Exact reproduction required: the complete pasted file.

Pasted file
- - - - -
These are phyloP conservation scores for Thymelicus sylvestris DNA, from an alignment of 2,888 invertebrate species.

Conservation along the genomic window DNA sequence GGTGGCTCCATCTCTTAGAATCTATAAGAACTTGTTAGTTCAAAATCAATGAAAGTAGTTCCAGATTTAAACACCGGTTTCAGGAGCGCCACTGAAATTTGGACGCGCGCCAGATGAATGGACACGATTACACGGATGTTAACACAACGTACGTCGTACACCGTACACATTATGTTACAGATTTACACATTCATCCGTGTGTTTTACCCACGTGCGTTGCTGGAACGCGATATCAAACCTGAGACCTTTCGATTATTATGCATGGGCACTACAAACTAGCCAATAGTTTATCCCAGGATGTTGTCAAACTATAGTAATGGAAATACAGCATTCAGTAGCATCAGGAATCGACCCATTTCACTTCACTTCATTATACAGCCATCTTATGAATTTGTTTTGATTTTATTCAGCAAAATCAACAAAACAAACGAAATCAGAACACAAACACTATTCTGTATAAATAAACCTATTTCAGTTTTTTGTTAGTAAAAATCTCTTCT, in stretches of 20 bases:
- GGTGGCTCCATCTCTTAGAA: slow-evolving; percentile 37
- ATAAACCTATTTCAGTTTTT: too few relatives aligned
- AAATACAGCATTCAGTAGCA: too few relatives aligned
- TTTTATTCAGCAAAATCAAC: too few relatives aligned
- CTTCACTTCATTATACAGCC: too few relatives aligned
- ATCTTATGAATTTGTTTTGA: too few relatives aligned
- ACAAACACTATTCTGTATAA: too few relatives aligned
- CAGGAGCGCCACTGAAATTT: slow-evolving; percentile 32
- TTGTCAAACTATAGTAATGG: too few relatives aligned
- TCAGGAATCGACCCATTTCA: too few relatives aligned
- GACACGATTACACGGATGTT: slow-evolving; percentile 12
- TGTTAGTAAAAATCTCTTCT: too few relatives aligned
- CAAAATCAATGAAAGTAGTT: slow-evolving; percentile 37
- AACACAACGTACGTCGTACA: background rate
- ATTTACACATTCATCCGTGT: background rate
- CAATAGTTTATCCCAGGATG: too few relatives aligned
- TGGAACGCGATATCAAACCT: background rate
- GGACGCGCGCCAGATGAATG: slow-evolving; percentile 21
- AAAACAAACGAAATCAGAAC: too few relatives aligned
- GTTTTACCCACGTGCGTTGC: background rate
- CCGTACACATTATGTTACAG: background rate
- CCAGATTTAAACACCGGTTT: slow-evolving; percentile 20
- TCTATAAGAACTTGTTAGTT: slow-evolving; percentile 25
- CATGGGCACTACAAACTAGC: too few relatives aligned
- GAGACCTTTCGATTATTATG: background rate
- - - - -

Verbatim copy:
These are phyloP conservation scores for Thymelicus sylvestris DNA, from an alignment of 2,888 invertebrate species.

Conservation along the genomic window DNA sequence GGTGGCTCCATCTCTTAGAATCTATAAGAACTTGTTAGTTCAAAATCAATGAAAGTAGTTCCAGATTTAAACACCGGTTTCAGGAGCGCCACTGAAATTTGGACGCGCGCCAGATGAATGGACACGATTACACGGATGTTAACACAACGTACGTCGTACACCGTACACATTATGTTACAGATTTACACATTCATCCGTGTGTTTTACCCACGTGCGTTGCTGGAACGCGATATCAAACCTGAGACCTTTCGATTATTATGCATGGGCACTACAAACTAGCCAATAGTTTATCCCAGGATGTTGTCAAACTATAGTAATGGAAATACAGCATTCAGTAGCATCAGGAATCGACCCATTTCACTTCACTTCATTATACAGCCATCTTATGAATTTGTTTTGATTTTATTCAGCAAAATCAACAAAACAAACGAAATCAGAACACAAACACTATTCTGTATAAATAAACCTATTTCAGTTTTTTGTTAGTAAAAATCTCTTCT, in stretches of 20 bases:
- GGTGGCTCCATCTCTTAGAA: slow-evolving; percentile 37
- ATAAACCTATTTCAGTTTTT: too few relatives aligned
- AAATACAGCATTCAGTAGCA: too few relatives aligned
- TTTTATTCAGCAAAATCAAC: too few relatives aligned
- CTTCACTTCATTATACAGCC: too few relatives aligned
- ATCTTATGAATTTGTTTTGA: too few relatives aligned
- ACAAACACTATTCTGTATAA: too few relatives aligned
- CAGGAGCGCCACTGAAATTT: slow-evolving; percentile 32
- TTGTCAAACTATAGTAATGG: too few relatives aligned
- TCAGGAATCGACCCATTTCA: too few relatives aligned
- GACACGATTACACGGATGTT: slow-evolving; percentile 12
- TGTTAGTAAAAATCTCTTCT: too few relatives aligned
- CAAAATCAATGAAAGTAGTT: slow-evolving; percentile 37
- AACACAACGTACGTCGTACA: background rate
- ATTTACACATTCATCCGTGT: background rate
- CAATAGTTTATCCCAGGATG: too few relatives aligned
- TGGAACGCGATATCAAACCT: background rate
- GGACGCGCGCCAGATGAATG: slow-evolving; percentile 21
- AAAACAAACGAAATCAGAAC: too few relatives aligned
- GTTTTACCCACGTGCGTTGC: background rate
- CCGTACACATTATGTTACAG: background rate
- CCAGATTTAAACACCGGTTT: slow-evolving; percentile 20
- TCTATAAGAACTTGTTAGTT: slow-evolving; percentile 25
- CATGGGCACTACAAACTAGC: too few relatives aligned
- GAGACCTTTCGATTATTATG: background rate